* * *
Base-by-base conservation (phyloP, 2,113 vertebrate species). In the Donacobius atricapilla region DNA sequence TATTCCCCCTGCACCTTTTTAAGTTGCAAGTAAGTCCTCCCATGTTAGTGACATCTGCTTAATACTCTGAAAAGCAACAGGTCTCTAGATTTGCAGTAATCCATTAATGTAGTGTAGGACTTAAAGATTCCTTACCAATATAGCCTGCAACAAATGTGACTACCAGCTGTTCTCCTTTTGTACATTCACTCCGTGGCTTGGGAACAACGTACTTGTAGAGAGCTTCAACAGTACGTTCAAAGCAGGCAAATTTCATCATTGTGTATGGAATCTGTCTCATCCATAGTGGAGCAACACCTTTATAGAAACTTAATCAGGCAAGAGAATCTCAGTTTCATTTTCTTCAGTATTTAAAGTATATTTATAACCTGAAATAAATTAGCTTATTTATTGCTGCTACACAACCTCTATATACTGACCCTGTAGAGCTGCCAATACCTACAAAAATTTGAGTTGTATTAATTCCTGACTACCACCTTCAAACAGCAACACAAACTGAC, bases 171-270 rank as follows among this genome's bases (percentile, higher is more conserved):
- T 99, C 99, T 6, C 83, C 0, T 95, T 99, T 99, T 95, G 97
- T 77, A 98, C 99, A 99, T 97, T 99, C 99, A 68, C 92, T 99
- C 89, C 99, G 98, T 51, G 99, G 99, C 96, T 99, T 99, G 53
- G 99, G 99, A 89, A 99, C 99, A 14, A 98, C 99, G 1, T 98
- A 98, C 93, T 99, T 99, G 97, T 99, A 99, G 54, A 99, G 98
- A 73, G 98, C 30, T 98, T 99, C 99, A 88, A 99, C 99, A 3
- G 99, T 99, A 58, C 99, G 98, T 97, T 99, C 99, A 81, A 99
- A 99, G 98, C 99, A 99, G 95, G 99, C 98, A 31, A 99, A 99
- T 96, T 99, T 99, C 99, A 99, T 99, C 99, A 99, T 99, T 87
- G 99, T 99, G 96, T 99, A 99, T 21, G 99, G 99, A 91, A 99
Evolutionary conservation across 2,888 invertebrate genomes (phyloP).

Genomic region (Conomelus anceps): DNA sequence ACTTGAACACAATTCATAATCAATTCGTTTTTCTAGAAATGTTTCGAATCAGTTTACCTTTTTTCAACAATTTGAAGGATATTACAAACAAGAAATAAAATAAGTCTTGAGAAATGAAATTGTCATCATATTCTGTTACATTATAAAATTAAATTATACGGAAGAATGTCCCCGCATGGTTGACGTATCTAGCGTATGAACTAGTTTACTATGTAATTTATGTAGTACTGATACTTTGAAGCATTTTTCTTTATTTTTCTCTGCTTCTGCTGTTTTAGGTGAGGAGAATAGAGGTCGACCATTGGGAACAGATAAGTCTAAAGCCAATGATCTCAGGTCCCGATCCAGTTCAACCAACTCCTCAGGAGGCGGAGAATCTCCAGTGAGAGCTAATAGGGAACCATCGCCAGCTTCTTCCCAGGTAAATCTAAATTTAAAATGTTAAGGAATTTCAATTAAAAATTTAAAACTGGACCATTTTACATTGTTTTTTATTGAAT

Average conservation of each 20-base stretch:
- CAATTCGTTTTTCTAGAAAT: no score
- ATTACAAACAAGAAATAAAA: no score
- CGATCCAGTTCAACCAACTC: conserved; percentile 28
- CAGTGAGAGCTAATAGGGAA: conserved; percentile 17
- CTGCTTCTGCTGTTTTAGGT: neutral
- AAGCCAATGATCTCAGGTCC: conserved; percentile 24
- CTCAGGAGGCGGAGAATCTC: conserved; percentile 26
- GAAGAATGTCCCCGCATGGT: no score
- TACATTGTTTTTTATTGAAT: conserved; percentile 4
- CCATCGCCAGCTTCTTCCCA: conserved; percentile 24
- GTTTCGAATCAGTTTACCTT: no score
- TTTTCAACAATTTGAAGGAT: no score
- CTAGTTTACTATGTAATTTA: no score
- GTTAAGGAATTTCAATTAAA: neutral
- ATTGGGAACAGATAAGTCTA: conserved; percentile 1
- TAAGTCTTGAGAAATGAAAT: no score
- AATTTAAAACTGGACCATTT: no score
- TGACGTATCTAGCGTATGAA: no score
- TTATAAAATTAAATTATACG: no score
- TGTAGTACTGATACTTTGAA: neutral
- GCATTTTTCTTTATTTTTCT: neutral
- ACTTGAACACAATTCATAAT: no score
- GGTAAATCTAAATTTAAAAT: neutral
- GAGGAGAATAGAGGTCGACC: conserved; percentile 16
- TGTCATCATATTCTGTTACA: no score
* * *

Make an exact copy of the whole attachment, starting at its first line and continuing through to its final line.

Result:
Base-by-base conservation (phyloP, 2,113 vertebrate species). In the Donacobius atricapilla region DNA sequence TATTCCCCCTGCACCTTTTTAAGTTGCAAGTAAGTCCTCCCATGTTAGTGACATCTGCTTAATACTCTGAAAAGCAACAGGTCTCTAGATTTGCAGTAATCCATTAATGTAGTGTAGGACTTAAAGATTCCTTACCAATATAGCCTGCAACAAATGTGACTACCAGCTGTTCTCCTTTTGTACATTCACTCCGTGGCTTGGGAACAACGTACTTGTAGAGAGCTTCAACAGTACGTTCAAAGCAGGCAAATTTCATCATTGTGTATGGAATCTGTCTCATCCATAGTGGAGCAACACCTTTATAGAAACTTAATCAGGCAAGAGAATCTCAGTTTCATTTTCTTCAGTATTTAAAGTATATTTATAACCTGAAATAAATTAGCTTATTTATTGCTGCTACACAACCTCTATATACTGACCCTGTAGAGCTGCCAATACCTACAAAAATTTGAGTTGTATTAATTCCTGACTACCACCTTCAAACAGCAACACAAACTGAC, bases 171-270 rank as follows among this genome's bases (percentile, higher is more conserved):
- T 99, C 99, T 6, C 83, C 0, T 95, T 99, T 99, T 95, G 97
- T 77, A 98, C 99, A 99, T 97, T 99, C 99, A 68, C 92, T 99
- C 89, C 99, G 98, T 51, G 99, G 99, C 96, T 99, T 99, G 53
- G 99, G 99, A 89, A 99, C 99, A 14, A 98, C 99, G 1, T 98
- A 98, C 93, T 99, T 99, G 97, T 99, A 99, G 54, A 99, G 98
- A 73, G 98, C 30, T 98, T 99, C 99, A 88, A 99, C 99, A 3
- G 99, T 99, A 58, C 99, G 98, T 97, T 99, C 99, A 81, A 99
- A 99, G 98, C 99, A 99, G 95, G 99, C 98, A 31, A 99, A 99
- T 96, T 99, T 99, C 99, A 99, T 99, C 99, A 99, T 99, T 87
- G 99, T 99, G 96, T 99, A 99, T 21, G 99, G 99, A 91, A 99
Evolutionary conservation across 2,888 invertebrate genomes (phyloP).

Genomic region (Conomelus anceps): DNA sequence ACTTGAACACAATTCATAATCAATTCGTTTTTCTAGAAATGTTTCGAATCAGTTTACCTTTTTTCAACAATTTGAAGGATATTACAAACAAGAAATAAAATAAGTCTTGAGAAATGAAATTGTCATCATATTCTGTTACATTATAAAATTAAATTATACGGAAGAATGTCCCCGCATGGTTGACGTATCTAGCGTATGAACTAGTTTACTATGTAATTTATGTAGTACTGATACTTTGAAGCATTTTTCTTTATTTTTCTCTGCTTCTGCTGTTTTAGGTGAGGAGAATAGAGGTCGACCATTGGGAACAGATAAGTCTAAAGCCAATGATCTCAGGTCCCGATCCAGTTCAACCAACTCCTCAGGAGGCGGAGAATCTCCAGTGAGAGCTAATAGGGAACCATCGCCAGCTTCTTCCCAGGTAAATCTAAATTTAAAATGTTAAGGAATTTCAATTAAAAATTTAAAACTGGACCATTTTACATTGTTTTTTATTGAAT

Average conservation of each 20-base stretch:
- CAATTCGTTTTTCTAGAAAT: no score
- ATTACAAACAAGAAATAAAA: no score
- CGATCCAGTTCAACCAACTC: conserved; percentile 28
- CAGTGAGAGCTAATAGGGAA: conserved; percentile 17
- CTGCTTCTGCTGTTTTAGGT: neutral
- AAGCCAATGATCTCAGGTCC: conserved; percentile 24
- CTCAGGAGGCGGAGAATCTC: conserved; percentile 26
- GAAGAATGTCCCCGCATGGT: no score
- TACATTGTTTTTTATTGAAT: conserved; percentile 4
- CCATCGCCAGCTTCTTCCCA: conserved; percentile 24
- GTTTCGAATCAGTTTACCTT: no score
- TTTTCAACAATTTGAAGGAT: no score
- CTAGTTTACTATGTAATTTA: no score
- GTTAAGGAATTTCAATTAAA: neutral
- ATTGGGAACAGATAAGTCTA: conserved; percentile 1
- TAAGTCTTGAGAAATGAAAT: no score
- AATTTAAAACTGGACCATTT: no score
- TGACGTATCTAGCGTATGAA: no score
- TTATAAAATTAAATTATACG: no score
- TGTAGTACTGATACTTTGAA: neutral
- GCATTTTTCTTTATTTTTCT: neutral
- ACTTGAACACAATTCATAAT: no score
- GGTAAATCTAAATTTAAAAT: neutral
- GAGGAGAATAGAGGTCGACC: conserved; percentile 16
- TGTCATCATATTCTGTTACA: no score